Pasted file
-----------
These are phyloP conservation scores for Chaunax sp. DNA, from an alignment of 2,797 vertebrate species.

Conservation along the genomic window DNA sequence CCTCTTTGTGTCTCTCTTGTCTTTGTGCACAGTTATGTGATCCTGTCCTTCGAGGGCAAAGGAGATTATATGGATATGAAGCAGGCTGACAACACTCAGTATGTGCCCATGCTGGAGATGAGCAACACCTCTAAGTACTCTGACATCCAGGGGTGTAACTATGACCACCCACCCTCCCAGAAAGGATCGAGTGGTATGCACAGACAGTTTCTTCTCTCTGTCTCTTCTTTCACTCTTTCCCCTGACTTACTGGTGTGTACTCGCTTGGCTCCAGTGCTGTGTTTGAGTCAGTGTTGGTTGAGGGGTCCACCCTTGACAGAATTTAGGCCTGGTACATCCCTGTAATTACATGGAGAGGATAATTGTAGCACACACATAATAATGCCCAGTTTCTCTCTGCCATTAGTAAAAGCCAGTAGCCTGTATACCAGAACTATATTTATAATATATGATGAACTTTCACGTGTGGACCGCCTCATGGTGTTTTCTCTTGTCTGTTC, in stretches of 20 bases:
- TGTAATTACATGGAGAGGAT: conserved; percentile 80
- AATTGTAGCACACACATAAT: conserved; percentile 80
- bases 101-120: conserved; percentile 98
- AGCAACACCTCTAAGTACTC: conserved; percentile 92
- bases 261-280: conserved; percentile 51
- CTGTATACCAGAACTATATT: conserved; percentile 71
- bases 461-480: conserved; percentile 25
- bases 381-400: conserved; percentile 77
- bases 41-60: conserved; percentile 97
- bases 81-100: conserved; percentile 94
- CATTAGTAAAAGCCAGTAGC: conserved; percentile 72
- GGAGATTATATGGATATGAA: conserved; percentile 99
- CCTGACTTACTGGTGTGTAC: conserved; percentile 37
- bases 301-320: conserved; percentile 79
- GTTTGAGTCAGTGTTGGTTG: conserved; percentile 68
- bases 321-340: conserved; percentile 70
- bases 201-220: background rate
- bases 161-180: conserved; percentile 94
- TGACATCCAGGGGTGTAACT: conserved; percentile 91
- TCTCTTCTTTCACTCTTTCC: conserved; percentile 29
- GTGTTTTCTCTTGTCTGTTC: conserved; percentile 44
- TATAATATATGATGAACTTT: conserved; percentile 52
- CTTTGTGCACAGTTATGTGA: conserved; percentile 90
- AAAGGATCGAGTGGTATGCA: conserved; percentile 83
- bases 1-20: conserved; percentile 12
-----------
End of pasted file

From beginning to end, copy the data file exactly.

These are phyloP conservation scores for Chaunax sp. DNA, from an alignment of 2,797 vertebrate species.

Conservation along the genomic window DNA sequence CCTCTTTGTGTCTCTCTTGTCTTTGTGCACAGTTATGTGATCCTGTCCTTCGAGGGCAAAGGAGATTATATGGATATGAAGCAGGCTGACAACACTCAGTATGTGCCCATGCTGGAGATGAGCAACACCTCTAAGTACTCTGACATCCAGGGGTGTAACTATGACCACCCACCCTCCCAGAAAGGATCGAGTGGTATGCACAGACAGTTTCTTCTCTCTGTCTCTTCTTTCACTCTTTCCCCTGACTTACTGGTGTGTACTCGCTTGGCTCCAGTGCTGTGTTTGAGTCAGTGTTGGTTGAGGGGTCCACCCTTGACAGAATTTAGGCCTGGTACATCCCTGTAATTACATGGAGAGGATAATTGTAGCACACACATAATAATGCCCAGTTTCTCTCTGCCATTAGTAAAAGCCAGTAGCCTGTATACCAGAACTATATTTATAATATATGATGAACTTTCACGTGTGGACCGCCTCATGGTGTTTTCTCTTGTCTGTTC, in stretches of 20 bases:
- TGTAATTACATGGAGAGGAT: conserved; percentile 80
- AATTGTAGCACACACATAAT: conserved; percentile 80
- bases 101-120: conserved; percentile 98
- AGCAACACCTCTAAGTACTC: conserved; percentile 92
- bases 261-280: conserved; percentile 51
- CTGTATACCAGAACTATATT: conserved; percentile 71
- bases 461-480: conserved; percentile 25
- bases 381-400: conserved; percentile 77
- bases 41-60: conserved; percentile 97
- bases 81-100: conserved; percentile 94
- CATTAGTAAAAGCCAGTAGC: conserved; percentile 72
- GGAGATTATATGGATATGAA: conserved; percentile 99
- CCTGACTTACTGGTGTGTAC: conserved; percentile 37
- bases 301-320: conserved; percentile 79
- GTTTGAGTCAGTGTTGGTTG: conserved; percentile 68
- bases 321-340: conserved; percentile 70
- bases 201-220: background rate
- bases 161-180: conserved; percentile 94
- TGACATCCAGGGGTGTAACT: conserved; percentile 91
- TCTCTTCTTTCACTCTTTCC: conserved; percentile 29
- GTGTTTTCTCTTGTCTGTTC: conserved; percentile 44
- TATAATATATGATGAACTTT: conserved; percentile 52
- CTTTGTGCACAGTTATGTGA: conserved; percentile 90
- AAAGGATCGAGTGGTATGCA: conserved; percentile 83
- bases 1-20: conserved; percentile 12